Friday, 1 July 2011

Labour HOLD Inverclyde

Labour have held their Westminster seat in Inverclyde with a reduced majority. The Scottish Nationalists managed an 8.8% swing but it was no where near enough to take the seat. In fact, Labour's vote share only dropped slightly as the SNP mainly took their votes from the Liberal Democrats, whose vote collapsed by 11.1% and they lost their deposit. It's worth bearing in mind that area the Lib Dems have done well here in the past and they controlled Inverclyde Council as recently as 2007. The Conservative vote held steady and, despite early rumours suggesting they might come fourth, UKIP didn't make much of an impression in this by-election.

By-Election Candidate


Vote %


Iain McKenzie (E)




Anne McLaughlin




David Wilson




Sophie Bridger




Mitch Sorbie




If we cut through all the spin and bluster this result fits nicely with the pattern from last month's Scottish Parliament elections and subsequent local Council by-elections in Scotland since then. The SNP have almost doubled their vote share to close the gap to Labour but the huge deficit they faced proved too much to overcome. This is largely because their new found support is mostly coming from the Liberal Democrats, who crashed to just 2.2% of the vote. In the absence of a direct swing between them and Labour the SNP are always going to struggle to win seats such as Inverclyde.

So, where does this leave everyone compared to rational expectations of the parties' performance? Well, Labour will be very pleased to have held on to half the vote so soon after their disastrous Scottish Parliament election. Although the 2010 General Election was a bad one for Labour across England and Wales their Scottish leader helped them increased their vote share north of the border. In light of this, and the loss of David Cairns' personal vote, Iain McKenzie has done very well to keep his party's vote share up with last May's result.

Although they will be a little disappointed not to have won this by-election the SNP can also be happy with this result as a 15.5% increase in vote share would have won them a number of other Westminster seats. Although Scottish Labour politicians are doing the rounds claiming this result shows that the Salmond bandwagon has ground to a halt privately they will be worried about next year's Council elections across Scotland. The SNP would have won a lot more seats if they had stood more candidates in 2007 and bar any mishaps between now and next May they are set to be the big gainers next May.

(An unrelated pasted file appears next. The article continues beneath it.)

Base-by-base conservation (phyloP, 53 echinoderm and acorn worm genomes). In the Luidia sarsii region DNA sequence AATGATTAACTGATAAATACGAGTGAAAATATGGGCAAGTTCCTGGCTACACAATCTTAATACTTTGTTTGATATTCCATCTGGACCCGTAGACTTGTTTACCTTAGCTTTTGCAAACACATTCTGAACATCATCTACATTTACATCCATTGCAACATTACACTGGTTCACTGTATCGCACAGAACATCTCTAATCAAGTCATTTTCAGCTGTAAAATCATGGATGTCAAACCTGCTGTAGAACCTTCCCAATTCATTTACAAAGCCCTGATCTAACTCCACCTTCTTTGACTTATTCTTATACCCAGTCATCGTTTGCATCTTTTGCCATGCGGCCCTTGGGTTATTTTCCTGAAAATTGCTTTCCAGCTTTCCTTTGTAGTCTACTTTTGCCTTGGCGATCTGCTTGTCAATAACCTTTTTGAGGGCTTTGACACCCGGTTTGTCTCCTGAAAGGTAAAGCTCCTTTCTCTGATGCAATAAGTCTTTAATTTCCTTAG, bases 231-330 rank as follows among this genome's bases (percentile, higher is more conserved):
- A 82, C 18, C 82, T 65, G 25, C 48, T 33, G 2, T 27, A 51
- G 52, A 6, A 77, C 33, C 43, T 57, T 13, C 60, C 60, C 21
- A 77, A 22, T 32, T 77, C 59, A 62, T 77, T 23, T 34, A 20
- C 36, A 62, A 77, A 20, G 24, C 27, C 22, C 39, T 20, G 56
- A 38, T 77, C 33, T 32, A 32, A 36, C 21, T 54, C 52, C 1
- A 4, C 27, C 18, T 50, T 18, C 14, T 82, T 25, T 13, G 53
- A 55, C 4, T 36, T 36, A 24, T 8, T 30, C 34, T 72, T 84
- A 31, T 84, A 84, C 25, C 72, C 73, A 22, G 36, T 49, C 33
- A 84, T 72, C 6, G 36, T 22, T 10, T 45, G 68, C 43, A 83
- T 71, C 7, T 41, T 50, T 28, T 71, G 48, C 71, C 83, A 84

As the for the coalition partners this is a by-election to forget. For the Conservatives they can quite literally let this slip from their minds as their vote share barely budged. It's the party they overtook for third place who have the most to worry about after this result. For the second time this Parliament the Lib Dems have failed to hold their deposit and it's hard to spin your vote share dropping 11%.

Almost without exception voters in Scotland and the north of England have punished the Liberal Democrats for their perceived betrayal in entering a coalition with the Tories. It's hard to see a way for them to turn this around unless they can show tangible benefits to voters in these areas that the Lib Dem presence in Government is improving their lives. So far the Liberal Democrats have managed to take most of the flak for the coalition whilst the Conservatives have enjoyed any credit. If this does not change then the 2011 local election results are going to be repeated every year, culminating in a very difficult General Election for the third party.

Finally UKIP have again failed to make an impression in a by-election, which will be disappointing for them following their outstanding performance in Barnsley Central. To be fair, Scotland is not fertile ground for anti-EU party and few were expecting them to improve much on their 2010 result.

Currently there are no future Westminster by-elections pending, although a vacancy in the Inverclyde South Council ward looks likely following Iain McKenzie's win last night.


  1. Just a quibble - they had an 11 percentage point drop in their vote. It was an 85% drop. Good to get the terms right, I reckon.

  2. Barnsley Central ;-)

    Good analysis.